Scientific Authorship. Part 1. A Window Into Scientific Fraud?

Mutat Res. 2005 Jan;589(1):17-30. doi: 10.1016/j.mrrev.2004.07.003.

Abstract

The examination of a single scientific manuscript seldom alerts scientists, reviewers, editors, and scientific administrators to the fabrication and falsification of data and information. This review shows that most documented cases of scientific fraud involve falsification (altering truthful information) and fabrication (inventing information where none previously existed). Plagiarism is much less frequent. The review of published accounts also shows that the publication of scientific papers containing recognizable fraudulent material is very low, probably less than 0.02% and extremely difficult to detect. Because most reported cases of fraud have involved research done at prestigious organizations with distinguished co-authors, and that is published in journals with exacting review processes, it becomes evident that some unscrupulous scientists are adept at fabricating and falsifying data. However, "significant" scientific fraud is detected when scientists repeatedly report results that cannot be independently verified, when colleagues report suspicious behavior, or scientific audits are performed. This review documents and compares many of the better-known cases of scientific fraud. Fraudulent behavior has served as the impetus for the scientific community to develop publication procedures and guidelines that help to guard against not only fraudulent behavior but also against other types of unethical or undesirable behaviors. A companion paper reviews the non-fraudulent issues associated with scientific publication.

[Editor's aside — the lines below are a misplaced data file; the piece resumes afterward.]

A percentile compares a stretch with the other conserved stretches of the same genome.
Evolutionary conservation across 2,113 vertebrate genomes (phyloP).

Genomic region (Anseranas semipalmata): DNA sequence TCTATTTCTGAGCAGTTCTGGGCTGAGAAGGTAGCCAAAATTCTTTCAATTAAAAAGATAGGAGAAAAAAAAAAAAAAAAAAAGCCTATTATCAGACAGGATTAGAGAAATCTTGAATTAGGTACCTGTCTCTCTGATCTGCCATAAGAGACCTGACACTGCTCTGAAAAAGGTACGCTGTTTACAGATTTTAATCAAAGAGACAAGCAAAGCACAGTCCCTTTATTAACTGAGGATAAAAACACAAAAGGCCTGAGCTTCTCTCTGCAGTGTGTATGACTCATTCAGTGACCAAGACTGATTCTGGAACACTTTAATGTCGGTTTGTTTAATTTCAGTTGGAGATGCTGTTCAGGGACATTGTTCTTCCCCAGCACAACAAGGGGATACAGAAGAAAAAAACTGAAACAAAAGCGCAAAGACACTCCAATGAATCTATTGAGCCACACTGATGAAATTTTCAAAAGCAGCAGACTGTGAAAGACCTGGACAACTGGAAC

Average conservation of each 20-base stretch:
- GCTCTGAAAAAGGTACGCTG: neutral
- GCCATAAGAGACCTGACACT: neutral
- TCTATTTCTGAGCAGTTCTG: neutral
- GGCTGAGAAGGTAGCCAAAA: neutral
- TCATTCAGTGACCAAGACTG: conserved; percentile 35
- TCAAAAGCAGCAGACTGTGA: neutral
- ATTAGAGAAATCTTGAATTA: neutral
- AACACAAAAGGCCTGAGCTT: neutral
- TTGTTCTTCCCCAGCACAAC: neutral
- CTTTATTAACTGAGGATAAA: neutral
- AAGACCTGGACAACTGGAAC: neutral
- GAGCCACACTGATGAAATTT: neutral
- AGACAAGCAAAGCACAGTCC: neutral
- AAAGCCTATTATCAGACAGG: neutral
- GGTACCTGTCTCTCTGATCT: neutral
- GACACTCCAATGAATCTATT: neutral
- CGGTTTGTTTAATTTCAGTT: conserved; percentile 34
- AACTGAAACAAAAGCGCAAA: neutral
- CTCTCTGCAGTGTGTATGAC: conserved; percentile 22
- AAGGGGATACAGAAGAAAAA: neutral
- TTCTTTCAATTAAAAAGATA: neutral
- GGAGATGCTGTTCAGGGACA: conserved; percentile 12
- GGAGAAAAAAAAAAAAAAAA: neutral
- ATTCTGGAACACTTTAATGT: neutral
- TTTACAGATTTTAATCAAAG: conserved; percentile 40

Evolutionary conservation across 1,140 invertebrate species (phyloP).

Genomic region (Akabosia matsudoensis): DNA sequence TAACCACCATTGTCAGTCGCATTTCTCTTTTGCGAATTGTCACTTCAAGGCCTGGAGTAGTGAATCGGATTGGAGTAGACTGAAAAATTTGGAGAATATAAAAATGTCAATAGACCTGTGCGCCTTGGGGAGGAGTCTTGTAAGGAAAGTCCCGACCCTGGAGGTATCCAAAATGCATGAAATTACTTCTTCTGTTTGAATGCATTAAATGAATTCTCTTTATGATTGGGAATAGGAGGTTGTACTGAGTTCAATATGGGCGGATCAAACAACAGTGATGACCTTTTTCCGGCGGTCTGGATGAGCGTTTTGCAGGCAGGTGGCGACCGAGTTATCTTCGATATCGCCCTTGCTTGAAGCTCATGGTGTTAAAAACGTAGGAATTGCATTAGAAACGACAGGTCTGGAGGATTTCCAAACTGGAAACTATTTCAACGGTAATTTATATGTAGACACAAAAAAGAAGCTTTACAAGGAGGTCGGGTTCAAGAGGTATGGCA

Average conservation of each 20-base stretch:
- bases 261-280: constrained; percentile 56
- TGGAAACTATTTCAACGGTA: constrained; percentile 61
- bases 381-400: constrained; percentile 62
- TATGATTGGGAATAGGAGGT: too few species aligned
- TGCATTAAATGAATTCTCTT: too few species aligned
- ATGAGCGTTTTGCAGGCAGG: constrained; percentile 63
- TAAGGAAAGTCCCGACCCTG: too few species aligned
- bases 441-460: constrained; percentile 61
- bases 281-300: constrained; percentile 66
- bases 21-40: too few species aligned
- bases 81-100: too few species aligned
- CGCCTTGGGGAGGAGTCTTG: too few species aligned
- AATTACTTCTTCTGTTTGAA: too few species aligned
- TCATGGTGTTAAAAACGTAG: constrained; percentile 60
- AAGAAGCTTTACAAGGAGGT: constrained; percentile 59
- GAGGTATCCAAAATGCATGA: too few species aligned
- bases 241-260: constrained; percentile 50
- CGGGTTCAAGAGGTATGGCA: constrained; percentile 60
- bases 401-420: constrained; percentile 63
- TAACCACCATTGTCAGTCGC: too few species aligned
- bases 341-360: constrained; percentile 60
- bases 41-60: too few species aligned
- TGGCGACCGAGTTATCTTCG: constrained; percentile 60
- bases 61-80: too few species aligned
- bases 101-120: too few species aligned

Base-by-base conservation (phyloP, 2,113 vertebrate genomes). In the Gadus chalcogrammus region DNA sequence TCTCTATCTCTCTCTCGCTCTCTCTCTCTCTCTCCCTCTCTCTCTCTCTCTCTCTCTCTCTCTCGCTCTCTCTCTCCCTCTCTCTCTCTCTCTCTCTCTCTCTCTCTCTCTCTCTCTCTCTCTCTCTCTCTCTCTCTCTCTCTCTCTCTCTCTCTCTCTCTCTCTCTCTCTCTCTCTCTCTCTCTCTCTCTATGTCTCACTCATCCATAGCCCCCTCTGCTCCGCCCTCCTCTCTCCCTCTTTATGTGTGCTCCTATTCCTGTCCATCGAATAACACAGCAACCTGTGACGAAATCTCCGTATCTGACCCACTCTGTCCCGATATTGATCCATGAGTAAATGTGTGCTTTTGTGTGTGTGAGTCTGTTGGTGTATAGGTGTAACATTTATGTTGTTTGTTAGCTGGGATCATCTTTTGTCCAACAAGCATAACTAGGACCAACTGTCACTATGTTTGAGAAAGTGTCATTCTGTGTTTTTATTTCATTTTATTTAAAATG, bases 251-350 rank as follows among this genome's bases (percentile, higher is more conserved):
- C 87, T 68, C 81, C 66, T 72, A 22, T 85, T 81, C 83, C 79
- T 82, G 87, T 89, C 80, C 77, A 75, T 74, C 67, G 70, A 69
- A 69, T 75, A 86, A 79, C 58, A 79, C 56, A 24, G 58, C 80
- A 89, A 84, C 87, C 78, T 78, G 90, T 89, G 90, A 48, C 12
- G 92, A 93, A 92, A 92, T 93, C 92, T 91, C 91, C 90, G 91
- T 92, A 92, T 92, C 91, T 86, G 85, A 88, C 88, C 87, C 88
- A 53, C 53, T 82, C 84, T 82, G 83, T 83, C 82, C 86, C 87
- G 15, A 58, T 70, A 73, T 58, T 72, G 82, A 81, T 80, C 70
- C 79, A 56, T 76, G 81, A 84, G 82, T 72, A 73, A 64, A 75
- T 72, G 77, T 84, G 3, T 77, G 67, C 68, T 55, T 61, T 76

Publication types

  • Research Support, U.S. Gov't, Non-P.H.S.
  • Review

MeSH terms

  • Authorship*
  • Biomedical Research
  • Peer Review, Research / standards*
  • Periodicals as Topic / standards*
  • Plagiarism
  • Scientific Misconduct / ethics*